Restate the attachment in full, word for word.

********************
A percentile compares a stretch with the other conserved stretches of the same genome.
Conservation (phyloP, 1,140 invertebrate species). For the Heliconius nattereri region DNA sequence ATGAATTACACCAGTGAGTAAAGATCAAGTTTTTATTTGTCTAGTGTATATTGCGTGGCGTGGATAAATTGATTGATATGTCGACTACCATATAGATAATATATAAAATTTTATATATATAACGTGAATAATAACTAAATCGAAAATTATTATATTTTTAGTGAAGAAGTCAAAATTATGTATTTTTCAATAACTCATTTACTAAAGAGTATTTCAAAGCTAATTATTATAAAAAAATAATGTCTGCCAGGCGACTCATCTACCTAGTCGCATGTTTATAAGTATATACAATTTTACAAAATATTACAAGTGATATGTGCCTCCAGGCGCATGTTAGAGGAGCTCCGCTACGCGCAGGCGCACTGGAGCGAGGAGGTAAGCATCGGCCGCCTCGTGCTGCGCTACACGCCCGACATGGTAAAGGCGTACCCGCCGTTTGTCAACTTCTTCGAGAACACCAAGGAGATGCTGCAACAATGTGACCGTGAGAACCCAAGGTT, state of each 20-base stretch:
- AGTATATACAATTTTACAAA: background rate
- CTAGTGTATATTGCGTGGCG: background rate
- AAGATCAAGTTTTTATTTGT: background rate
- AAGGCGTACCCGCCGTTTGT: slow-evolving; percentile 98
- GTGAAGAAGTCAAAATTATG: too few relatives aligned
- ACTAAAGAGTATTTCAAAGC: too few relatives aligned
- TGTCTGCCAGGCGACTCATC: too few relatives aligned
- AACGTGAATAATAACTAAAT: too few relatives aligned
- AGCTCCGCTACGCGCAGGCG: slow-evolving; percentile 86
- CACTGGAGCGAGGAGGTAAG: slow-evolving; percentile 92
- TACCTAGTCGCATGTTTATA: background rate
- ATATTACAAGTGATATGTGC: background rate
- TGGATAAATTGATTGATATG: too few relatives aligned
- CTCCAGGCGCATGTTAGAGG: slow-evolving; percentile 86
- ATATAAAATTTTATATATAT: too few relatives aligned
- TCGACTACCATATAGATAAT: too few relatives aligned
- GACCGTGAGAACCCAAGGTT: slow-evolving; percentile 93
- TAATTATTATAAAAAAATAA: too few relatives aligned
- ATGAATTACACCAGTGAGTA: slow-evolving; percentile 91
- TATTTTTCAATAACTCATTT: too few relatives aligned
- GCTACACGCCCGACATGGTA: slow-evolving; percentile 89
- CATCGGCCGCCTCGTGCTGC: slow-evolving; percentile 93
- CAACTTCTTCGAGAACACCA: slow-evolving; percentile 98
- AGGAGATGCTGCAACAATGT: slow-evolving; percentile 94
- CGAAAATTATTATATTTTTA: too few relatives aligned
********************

A percentile compares a stretch with the other conserved stretches of the same genome.
Conservation (phyloP, 1,140 invertebrate species). For the Heliconius nattereri region DNA sequence ATGAATTACACCAGTGAGTAAAGATCAAGTTTTTATTTGTCTAGTGTATATTGCGTGGCGTGGATAAATTGATTGATATGTCGACTACCATATAGATAATATATAAAATTTTATATATATAACGTGAATAATAACTAAATCGAAAATTATTATATTTTTAGTGAAGAAGTCAAAATTATGTATTTTTCAATAACTCATTTACTAAAGAGTATTTCAAAGCTAATTATTATAAAAAAATAATGTCTGCCAGGCGACTCATCTACCTAGTCGCATGTTTATAAGTATATACAATTTTACAAAATATTACAAGTGATATGTGCCTCCAGGCGCATGTTAGAGGAGCTCCGCTACGCGCAGGCGCACTGGAGCGAGGAGGTAAGCATCGGCCGCCTCGTGCTGCGCTACACGCCCGACATGGTAAAGGCGTACCCGCCGTTTGTCAACTTCTTCGAGAACACCAAGGAGATGCTGCAACAATGTGACCGTGAGAACCCAAGGTT, state of each 20-base stretch:
- AGTATATACAATTTTACAAA: background rate
- CTAGTGTATATTGCGTGGCG: background rate
- AAGATCAAGTTTTTATTTGT: background rate
- AAGGCGTACCCGCCGTTTGT: slow-evolving; percentile 98
- GTGAAGAAGTCAAAATTATG: too few relatives aligned
- ACTAAAGAGTATTTCAAAGC: too few relatives aligned
- TGTCTGCCAGGCGACTCATC: too few relatives aligned
- AACGTGAATAATAACTAAAT: too few relatives aligned
- AGCTCCGCTACGCGCAGGCG: slow-evolving; percentile 86
- CACTGGAGCGAGGAGGTAAG: slow-evolving; percentile 92
- TACCTAGTCGCATGTTTATA: background rate
- ATATTACAAGTGATATGTGC: background rate
- TGGATAAATTGATTGATATG: too few relatives aligned
- CTCCAGGCGCATGTTAGAGG: slow-evolving; percentile 86
- ATATAAAATTTTATATATAT: too few relatives aligned
- TCGACTACCATATAGATAAT: too few relatives aligned
- GACCGTGAGAACCCAAGGTT: slow-evolving; percentile 93
- TAATTATTATAAAAAAATAA: too few relatives aligned
- ATGAATTACACCAGTGAGTA: slow-evolving; percentile 91
- TATTTTTCAATAACTCATTT: too few relatives aligned
- GCTACACGCCCGACATGGTA: slow-evolving; percentile 89
- CATCGGCCGCCTCGTGCTGC: slow-evolving; percentile 93
- CAACTTCTTCGAGAACACCA: slow-evolving; percentile 98
- AGGAGATGCTGCAACAATGT: slow-evolving; percentile 94
- CGAAAATTATTATATTTTTA: too few relatives aligned